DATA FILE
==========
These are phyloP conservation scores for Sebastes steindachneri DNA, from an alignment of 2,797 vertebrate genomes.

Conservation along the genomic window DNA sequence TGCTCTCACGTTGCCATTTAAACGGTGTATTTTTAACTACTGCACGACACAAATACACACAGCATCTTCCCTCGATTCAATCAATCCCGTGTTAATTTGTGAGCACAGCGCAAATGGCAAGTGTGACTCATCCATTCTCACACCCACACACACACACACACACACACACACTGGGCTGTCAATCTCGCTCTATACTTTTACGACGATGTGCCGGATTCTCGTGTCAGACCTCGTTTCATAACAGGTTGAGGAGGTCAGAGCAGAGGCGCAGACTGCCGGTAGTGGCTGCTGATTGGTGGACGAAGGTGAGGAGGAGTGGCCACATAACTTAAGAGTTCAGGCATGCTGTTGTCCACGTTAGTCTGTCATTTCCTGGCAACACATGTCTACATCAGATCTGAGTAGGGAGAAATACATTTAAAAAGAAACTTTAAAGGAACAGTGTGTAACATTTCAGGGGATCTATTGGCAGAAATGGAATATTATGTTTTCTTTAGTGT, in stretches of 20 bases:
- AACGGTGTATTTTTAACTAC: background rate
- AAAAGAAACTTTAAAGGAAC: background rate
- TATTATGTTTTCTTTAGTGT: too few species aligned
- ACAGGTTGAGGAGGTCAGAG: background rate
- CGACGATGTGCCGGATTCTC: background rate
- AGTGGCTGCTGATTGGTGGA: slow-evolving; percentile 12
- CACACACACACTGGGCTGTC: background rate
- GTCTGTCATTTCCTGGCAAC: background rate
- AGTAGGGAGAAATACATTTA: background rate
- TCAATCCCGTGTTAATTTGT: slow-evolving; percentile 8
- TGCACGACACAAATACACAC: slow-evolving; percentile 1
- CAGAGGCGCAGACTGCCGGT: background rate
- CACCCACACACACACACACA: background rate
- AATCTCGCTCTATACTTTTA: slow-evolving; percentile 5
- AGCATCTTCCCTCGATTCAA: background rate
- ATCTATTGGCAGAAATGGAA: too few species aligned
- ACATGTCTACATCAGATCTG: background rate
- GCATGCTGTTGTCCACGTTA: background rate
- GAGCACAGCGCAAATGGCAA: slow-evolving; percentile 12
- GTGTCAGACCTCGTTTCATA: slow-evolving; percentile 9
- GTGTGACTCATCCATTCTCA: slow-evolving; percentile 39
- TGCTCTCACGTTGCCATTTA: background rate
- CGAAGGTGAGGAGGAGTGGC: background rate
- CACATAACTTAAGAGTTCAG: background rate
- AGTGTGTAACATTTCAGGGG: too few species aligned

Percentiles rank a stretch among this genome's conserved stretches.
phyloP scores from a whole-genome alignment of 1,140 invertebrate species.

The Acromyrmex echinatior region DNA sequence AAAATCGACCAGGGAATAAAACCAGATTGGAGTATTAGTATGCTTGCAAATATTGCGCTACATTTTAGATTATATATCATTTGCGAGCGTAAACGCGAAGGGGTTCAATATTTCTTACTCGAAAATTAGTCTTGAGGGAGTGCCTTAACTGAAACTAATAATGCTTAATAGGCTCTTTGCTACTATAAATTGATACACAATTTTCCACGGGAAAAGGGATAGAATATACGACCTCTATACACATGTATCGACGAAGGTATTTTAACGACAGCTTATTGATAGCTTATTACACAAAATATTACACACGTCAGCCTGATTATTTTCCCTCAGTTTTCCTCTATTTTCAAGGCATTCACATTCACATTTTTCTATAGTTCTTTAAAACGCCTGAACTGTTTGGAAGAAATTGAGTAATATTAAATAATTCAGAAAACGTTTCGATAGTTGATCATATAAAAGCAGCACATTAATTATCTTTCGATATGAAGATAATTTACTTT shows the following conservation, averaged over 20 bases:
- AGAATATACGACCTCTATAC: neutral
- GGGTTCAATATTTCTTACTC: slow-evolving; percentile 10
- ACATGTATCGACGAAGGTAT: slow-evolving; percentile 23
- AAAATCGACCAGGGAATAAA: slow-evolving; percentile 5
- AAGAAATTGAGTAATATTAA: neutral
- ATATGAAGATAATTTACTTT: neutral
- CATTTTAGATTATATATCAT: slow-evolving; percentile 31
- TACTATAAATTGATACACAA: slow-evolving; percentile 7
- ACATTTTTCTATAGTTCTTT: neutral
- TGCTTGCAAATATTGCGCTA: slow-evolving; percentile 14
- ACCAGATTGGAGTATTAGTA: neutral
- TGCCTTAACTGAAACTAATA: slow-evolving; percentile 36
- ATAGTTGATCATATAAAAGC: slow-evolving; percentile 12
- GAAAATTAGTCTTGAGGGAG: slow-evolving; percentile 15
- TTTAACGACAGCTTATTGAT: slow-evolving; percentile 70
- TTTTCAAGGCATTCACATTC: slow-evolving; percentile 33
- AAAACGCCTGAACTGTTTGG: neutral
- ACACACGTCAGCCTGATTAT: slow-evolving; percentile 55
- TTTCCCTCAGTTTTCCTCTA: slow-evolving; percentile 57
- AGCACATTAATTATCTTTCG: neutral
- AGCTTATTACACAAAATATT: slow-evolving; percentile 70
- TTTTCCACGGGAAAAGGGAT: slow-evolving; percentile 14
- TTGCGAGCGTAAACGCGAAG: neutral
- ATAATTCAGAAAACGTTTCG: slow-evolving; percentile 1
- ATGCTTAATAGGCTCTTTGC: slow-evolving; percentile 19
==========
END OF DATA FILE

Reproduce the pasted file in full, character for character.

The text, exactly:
These are phyloP conservation scores for Sebastes steindachneri DNA, from an alignment of 2,797 vertebrate genomes.

Conservation along the genomic window DNA sequence TGCTCTCACGTTGCCATTTAAACGGTGTATTTTTAACTACTGCACGACACAAATACACACAGCATCTTCCCTCGATTCAATCAATCCCGTGTTAATTTGTGAGCACAGCGCAAATGGCAAGTGTGACTCATCCATTCTCACACCCACACACACACACACACACACACACACTGGGCTGTCAATCTCGCTCTATACTTTTACGACGATGTGCCGGATTCTCGTGTCAGACCTCGTTTCATAACAGGTTGAGGAGGTCAGAGCAGAGGCGCAGACTGCCGGTAGTGGCTGCTGATTGGTGGACGAAGGTGAGGAGGAGTGGCCACATAACTTAAGAGTTCAGGCATGCTGTTGTCCACGTTAGTCTGTCATTTCCTGGCAACACATGTCTACATCAGATCTGAGTAGGGAGAAATACATTTAAAAAGAAACTTTAAAGGAACAGTGTGTAACATTTCAGGGGATCTATTGGCAGAAATGGAATATTATGTTTTCTTTAGTGT, in stretches of 20 bases:
- AACGGTGTATTTTTAACTAC: background rate
- AAAAGAAACTTTAAAGGAAC: background rate
- TATTATGTTTTCTTTAGTGT: too few species aligned
- ACAGGTTGAGGAGGTCAGAG: background rate
- CGACGATGTGCCGGATTCTC: background rate
- AGTGGCTGCTGATTGGTGGA: slow-evolving; percentile 12
- CACACACACACTGGGCTGTC: background rate
- GTCTGTCATTTCCTGGCAAC: background rate
- AGTAGGGAGAAATACATTTA: background rate
- TCAATCCCGTGTTAATTTGT: slow-evolving; percentile 8
- TGCACGACACAAATACACAC: slow-evolving; percentile 1
- CAGAGGCGCAGACTGCCGGT: background rate
- CACCCACACACACACACACA: background rate
- AATCTCGCTCTATACTTTTA: slow-evolving; percentile 5
- AGCATCTTCCCTCGATTCAA: background rate
- ATCTATTGGCAGAAATGGAA: too few species aligned
- ACATGTCTACATCAGATCTG: background rate
- GCATGCTGTTGTCCACGTTA: background rate
- GAGCACAGCGCAAATGGCAA: slow-evolving; percentile 12
- GTGTCAGACCTCGTTTCATA: slow-evolving; percentile 9
- GTGTGACTCATCCATTCTCA: slow-evolving; percentile 39
- TGCTCTCACGTTGCCATTTA: background rate
- CGAAGGTGAGGAGGAGTGGC: background rate
- CACATAACTTAAGAGTTCAG: background rate
- AGTGTGTAACATTTCAGGGG: too few species aligned

Percentiles rank a stretch among this genome's conserved stretches.
phyloP scores from a whole-genome alignment of 1,140 invertebrate species.

The Acromyrmex echinatior region DNA sequence AAAATCGACCAGGGAATAAAACCAGATTGGAGTATTAGTATGCTTGCAAATATTGCGCTACATTTTAGATTATATATCATTTGCGAGCGTAAACGCGAAGGGGTTCAATATTTCTTACTCGAAAATTAGTCTTGAGGGAGTGCCTTAACTGAAACTAATAATGCTTAATAGGCTCTTTGCTACTATAAATTGATACACAATTTTCCACGGGAAAAGGGATAGAATATACGACCTCTATACACATGTATCGACGAAGGTATTTTAACGACAGCTTATTGATAGCTTATTACACAAAATATTACACACGTCAGCCTGATTATTTTCCCTCAGTTTTCCTCTATTTTCAAGGCATTCACATTCACATTTTTCTATAGTTCTTTAAAACGCCTGAACTGTTTGGAAGAAATTGAGTAATATTAAATAATTCAGAAAACGTTTCGATAGTTGATCATATAAAAGCAGCACATTAATTATCTTTCGATATGAAGATAATTTACTTT shows the following conservation, averaged over 20 bases:
- AGAATATACGACCTCTATAC: neutral
- GGGTTCAATATTTCTTACTC: slow-evolving; percentile 10
- ACATGTATCGACGAAGGTAT: slow-evolving; percentile 23
- AAAATCGACCAGGGAATAAA: slow-evolving; percentile 5
- AAGAAATTGAGTAATATTAA: neutral
- ATATGAAGATAATTTACTTT: neutral
- CATTTTAGATTATATATCAT: slow-evolving; percentile 31
- TACTATAAATTGATACACAA: slow-evolving; percentile 7
- ACATTTTTCTATAGTTCTTT: neutral
- TGCTTGCAAATATTGCGCTA: slow-evolving; percentile 14
- ACCAGATTGGAGTATTAGTA: neutral
- TGCCTTAACTGAAACTAATA: slow-evolving; percentile 36
- ATAGTTGATCATATAAAAGC: slow-evolving; percentile 12
- GAAAATTAGTCTTGAGGGAG: slow-evolving; percentile 15
- TTTAACGACAGCTTATTGAT: slow-evolving; percentile 70
- TTTTCAAGGCATTCACATTC: slow-evolving; percentile 33
- AAAACGCCTGAACTGTTTGG: neutral
- ACACACGTCAGCCTGATTAT: slow-evolving; percentile 55
- TTTCCCTCAGTTTTCCTCTA: slow-evolving; percentile 57
- AGCACATTAATTATCTTTCG: neutral
- AGCTTATTACACAAAATATT: slow-evolving; percentile 70
- TTTTCCACGGGAAAAGGGAT: slow-evolving; percentile 14
- TTGCGAGCGTAAACGCGAAG: neutral
- ATAATTCAGAAAACGTTTCG: slow-evolving; percentile 1
- ATGCTTAATAGGCTCTTTGC: slow-evolving; percentile 19